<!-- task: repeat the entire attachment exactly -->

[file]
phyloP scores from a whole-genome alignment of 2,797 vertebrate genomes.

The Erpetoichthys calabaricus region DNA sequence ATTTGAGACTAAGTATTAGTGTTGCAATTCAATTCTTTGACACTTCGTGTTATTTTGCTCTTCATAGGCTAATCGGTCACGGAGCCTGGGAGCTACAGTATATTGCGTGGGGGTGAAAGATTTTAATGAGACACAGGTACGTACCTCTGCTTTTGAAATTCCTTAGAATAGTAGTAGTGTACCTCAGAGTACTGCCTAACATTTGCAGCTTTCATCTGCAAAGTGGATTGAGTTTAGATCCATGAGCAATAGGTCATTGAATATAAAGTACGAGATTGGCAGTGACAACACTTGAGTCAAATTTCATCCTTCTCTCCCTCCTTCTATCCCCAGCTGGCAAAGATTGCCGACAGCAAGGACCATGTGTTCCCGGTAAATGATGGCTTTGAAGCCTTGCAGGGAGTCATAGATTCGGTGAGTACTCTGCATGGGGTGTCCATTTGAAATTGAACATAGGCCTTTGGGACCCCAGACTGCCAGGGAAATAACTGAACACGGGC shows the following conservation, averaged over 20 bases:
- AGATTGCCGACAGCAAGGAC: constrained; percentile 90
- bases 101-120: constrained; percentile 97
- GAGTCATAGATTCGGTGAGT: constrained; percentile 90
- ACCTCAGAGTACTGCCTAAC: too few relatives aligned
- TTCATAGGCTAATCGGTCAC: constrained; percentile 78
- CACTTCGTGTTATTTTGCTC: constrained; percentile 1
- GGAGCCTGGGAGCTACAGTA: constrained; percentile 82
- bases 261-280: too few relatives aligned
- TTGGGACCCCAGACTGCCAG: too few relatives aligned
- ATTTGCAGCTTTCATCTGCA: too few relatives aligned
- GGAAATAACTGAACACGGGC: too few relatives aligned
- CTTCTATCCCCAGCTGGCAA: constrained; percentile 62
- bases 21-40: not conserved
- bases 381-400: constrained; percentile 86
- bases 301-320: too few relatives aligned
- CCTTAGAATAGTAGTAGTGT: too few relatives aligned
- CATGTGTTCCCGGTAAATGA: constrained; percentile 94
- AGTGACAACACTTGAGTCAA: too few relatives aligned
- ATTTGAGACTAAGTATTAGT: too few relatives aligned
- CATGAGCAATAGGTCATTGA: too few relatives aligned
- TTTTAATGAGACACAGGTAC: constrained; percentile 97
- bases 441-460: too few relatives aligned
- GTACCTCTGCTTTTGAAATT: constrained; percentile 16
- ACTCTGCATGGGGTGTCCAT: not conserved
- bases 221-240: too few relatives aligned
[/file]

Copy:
phyloP scores from a whole-genome alignment of 2,797 vertebrate genomes.

The Erpetoichthys calabaricus region DNA sequence ATTTGAGACTAAGTATTAGTGTTGCAATTCAATTCTTTGACACTTCGTGTTATTTTGCTCTTCATAGGCTAATCGGTCACGGAGCCTGGGAGCTACAGTATATTGCGTGGGGGTGAAAGATTTTAATGAGACACAGGTACGTACCTCTGCTTTTGAAATTCCTTAGAATAGTAGTAGTGTACCTCAGAGTACTGCCTAACATTTGCAGCTTTCATCTGCAAAGTGGATTGAGTTTAGATCCATGAGCAATAGGTCATTGAATATAAAGTACGAGATTGGCAGTGACAACACTTGAGTCAAATTTCATCCTTCTCTCCCTCCTTCTATCCCCAGCTGGCAAAGATTGCCGACAGCAAGGACCATGTGTTCCCGGTAAATGATGGCTTTGAAGCCTTGCAGGGAGTCATAGATTCGGTGAGTACTCTGCATGGGGTGTCCATTTGAAATTGAACATAGGCCTTTGGGACCCCAGACTGCCAGGGAAATAACTGAACACGGGC shows the following conservation, averaged over 20 bases:
- AGATTGCCGACAGCAAGGAC: constrained; percentile 90
- bases 101-120: constrained; percentile 97
- GAGTCATAGATTCGGTGAGT: constrained; percentile 90
- ACCTCAGAGTACTGCCTAAC: too few relatives aligned
- TTCATAGGCTAATCGGTCAC: constrained; percentile 78
- CACTTCGTGTTATTTTGCTC: constrained; percentile 1
- GGAGCCTGGGAGCTACAGTA: constrained; percentile 82
- bases 261-280: too few relatives aligned
- TTGGGACCCCAGACTGCCAG: too few relatives aligned
- ATTTGCAGCTTTCATCTGCA: too few relatives aligned
- GGAAATAACTGAACACGGGC: too few relatives aligned
- CTTCTATCCCCAGCTGGCAA: constrained; percentile 62
- bases 21-40: not conserved
- bases 381-400: constrained; percentile 86
- bases 301-320: too few relatives aligned
- CCTTAGAATAGTAGTAGTGT: too few relatives aligned
- CATGTGTTCCCGGTAAATGA: constrained; percentile 94
- AGTGACAACACTTGAGTCAA: too few relatives aligned
- ATTTGAGACTAAGTATTAGT: too few relatives aligned
- CATGAGCAATAGGTCATTGA: too few relatives aligned
- TTTTAATGAGACACAGGTAC: constrained; percentile 97
- bases 441-460: too few relatives aligned
- GTACCTCTGCTTTTGAAATT: constrained; percentile 16
- ACTCTGCATGGGGTGTCCAT: not conserved
- bases 221-240: too few relatives aligned